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post #11 of 73 Old 09-26-2012
S/V Lilo, Islander 32
 
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Re: Anchor light

I think the thought against garden lights is while they are white and all around, they do not (or may not) meet the brightness / visible distance requirements, escpecially all night long...

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Rule 22 - Visibility of Lights

The lights prescribed in these Rules shall have an intensity as specified in [Section 8] of Annex I to these [Regulations | Rules] so as to be visible at the following minimum ranges:

(a) In vessels of 50 meters or more in length:

(i) a masthead light, 6 miles;
(ii) a sidelight, 3 miles;
(iii) a towing light, 3 miles;
(iv) a white red, green or yellow all-round light, 3 miles.
(v) a special flashing light, 2 miles.

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post #12 of 73 Old 09-26-2012
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Re: Anchor light

USCG approved means it has been tested and meets the visibility distance requirement. if it is not an approved type then you can not prove it does meet the requirement. someone hits you and the lawyers find out you will be liable
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post #13 of 73 Old 09-26-2012
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Re: Anchor light

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Originally Posted by overbored View Post
USCG approved means it has been tested and meets the visibility distance requirement. if it is not an approved type then you can not prove it does meet the requirement. someone hits you and the lawyers find out you will be liable
Right. The bottom line is that you should have a proper marine anchor light that you're willing to use. When you start talking about using a $5 home depot light, that may or may not last an entire night, for a fairly important function you've got a problem.

In this case $40-$100 for a marine LED light solves that and it's worth it. I mean hanging battery lights are fine, but why bother? Wire in a permanent LED anchor light (the OP already has an existing one) and you're done.

EDIT: Funny story, when I bought my boat the previous owner casually mentioned that the masthead light didn't work so he climbed up the mast every time he sailed at night to mount a battery one. "Be careful" he said (at least the boat does have steps).

Needless to say one of the first things I did was debug this problem. At the time my electrical consisted of one + bolt , one - bolt and a rats nest of corded wires and inline fuses. Eventually I replaced some fuses and figured out that the masthead light was labeled "windshield wiper" on the panel. For the first season "windshield wiper" was my masthead light.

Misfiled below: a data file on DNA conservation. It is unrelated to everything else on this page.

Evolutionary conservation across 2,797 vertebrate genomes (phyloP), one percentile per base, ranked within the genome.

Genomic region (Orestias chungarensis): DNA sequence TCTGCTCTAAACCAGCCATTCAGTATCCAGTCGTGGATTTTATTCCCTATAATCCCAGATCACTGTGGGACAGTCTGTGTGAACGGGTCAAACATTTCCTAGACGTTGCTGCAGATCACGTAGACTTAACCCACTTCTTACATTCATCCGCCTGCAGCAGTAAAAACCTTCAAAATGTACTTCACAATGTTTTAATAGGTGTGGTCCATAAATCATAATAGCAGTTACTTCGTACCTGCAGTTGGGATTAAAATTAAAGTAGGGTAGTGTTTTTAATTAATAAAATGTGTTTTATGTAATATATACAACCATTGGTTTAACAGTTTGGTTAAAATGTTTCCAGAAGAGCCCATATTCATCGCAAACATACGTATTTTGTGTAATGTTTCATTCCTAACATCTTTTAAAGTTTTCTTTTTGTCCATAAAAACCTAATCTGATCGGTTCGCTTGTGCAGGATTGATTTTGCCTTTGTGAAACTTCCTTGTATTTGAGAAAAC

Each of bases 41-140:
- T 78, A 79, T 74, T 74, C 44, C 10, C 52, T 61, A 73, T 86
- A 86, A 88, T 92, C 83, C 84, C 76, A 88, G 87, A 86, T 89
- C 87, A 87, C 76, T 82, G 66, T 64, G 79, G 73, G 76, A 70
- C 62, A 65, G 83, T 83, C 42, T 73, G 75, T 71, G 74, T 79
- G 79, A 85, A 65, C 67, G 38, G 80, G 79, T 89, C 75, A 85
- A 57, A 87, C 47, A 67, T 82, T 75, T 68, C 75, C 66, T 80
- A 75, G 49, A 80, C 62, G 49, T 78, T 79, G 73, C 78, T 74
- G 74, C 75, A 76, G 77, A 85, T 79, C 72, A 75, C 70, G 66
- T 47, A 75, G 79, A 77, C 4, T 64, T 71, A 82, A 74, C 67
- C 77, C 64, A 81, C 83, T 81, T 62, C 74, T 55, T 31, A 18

So that's one extreme. Personally, after re-vamping the entire electrical I'm thrilled to have a switch I can flip to turn on the new LED anchor light - no hanging or mast climbing required. (As a throwback I labeled the unused circuit on my electrical panel "Windsheld Wiper")

Last edited by asdf38; 09-26-2012 at 04:07 PM.
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post #14 of 73 Old 09-26-2012
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Re: Anchor light

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Originally Posted by asdf38 View Post
A proper marine led masthead light will use a fraction of an amp. It won't be cheap but you'll never have to think about it again. An entire night will use an Ah or two.

Example:
Sea-Dog LED Masthead Light
I agree. Don't fool around and get a good nights sleep. The cost of a good LED mast-head anchor light has come down considerably, and is worth the investment.

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post #15 of 73 Old 09-26-2012
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Re: Anchor light

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Originally Posted by padean View Post
I agree. Don't fool around and get a good nights sleep. The cost of a good LED mast-head anchor light has come down considerably, and is worth the investment.
+2, and it is actually seen from all around and doesn't get obscured from your mast. Ours is bright enough to distinguish it from the others around it.

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post #16 of 73 Old 09-26-2012
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Re: Anchor light

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Originally Posted by padean View Post
I agree. Don't fool around and get a good nights sleep. The cost of a good LED mast-head anchor light has come down considerably, and is worth the investment.
+3 - how much is your boat worth?

The fore triangle light is a good spare, if the mast mounted anchor light fails.

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post #17 of 73 Old 09-26-2012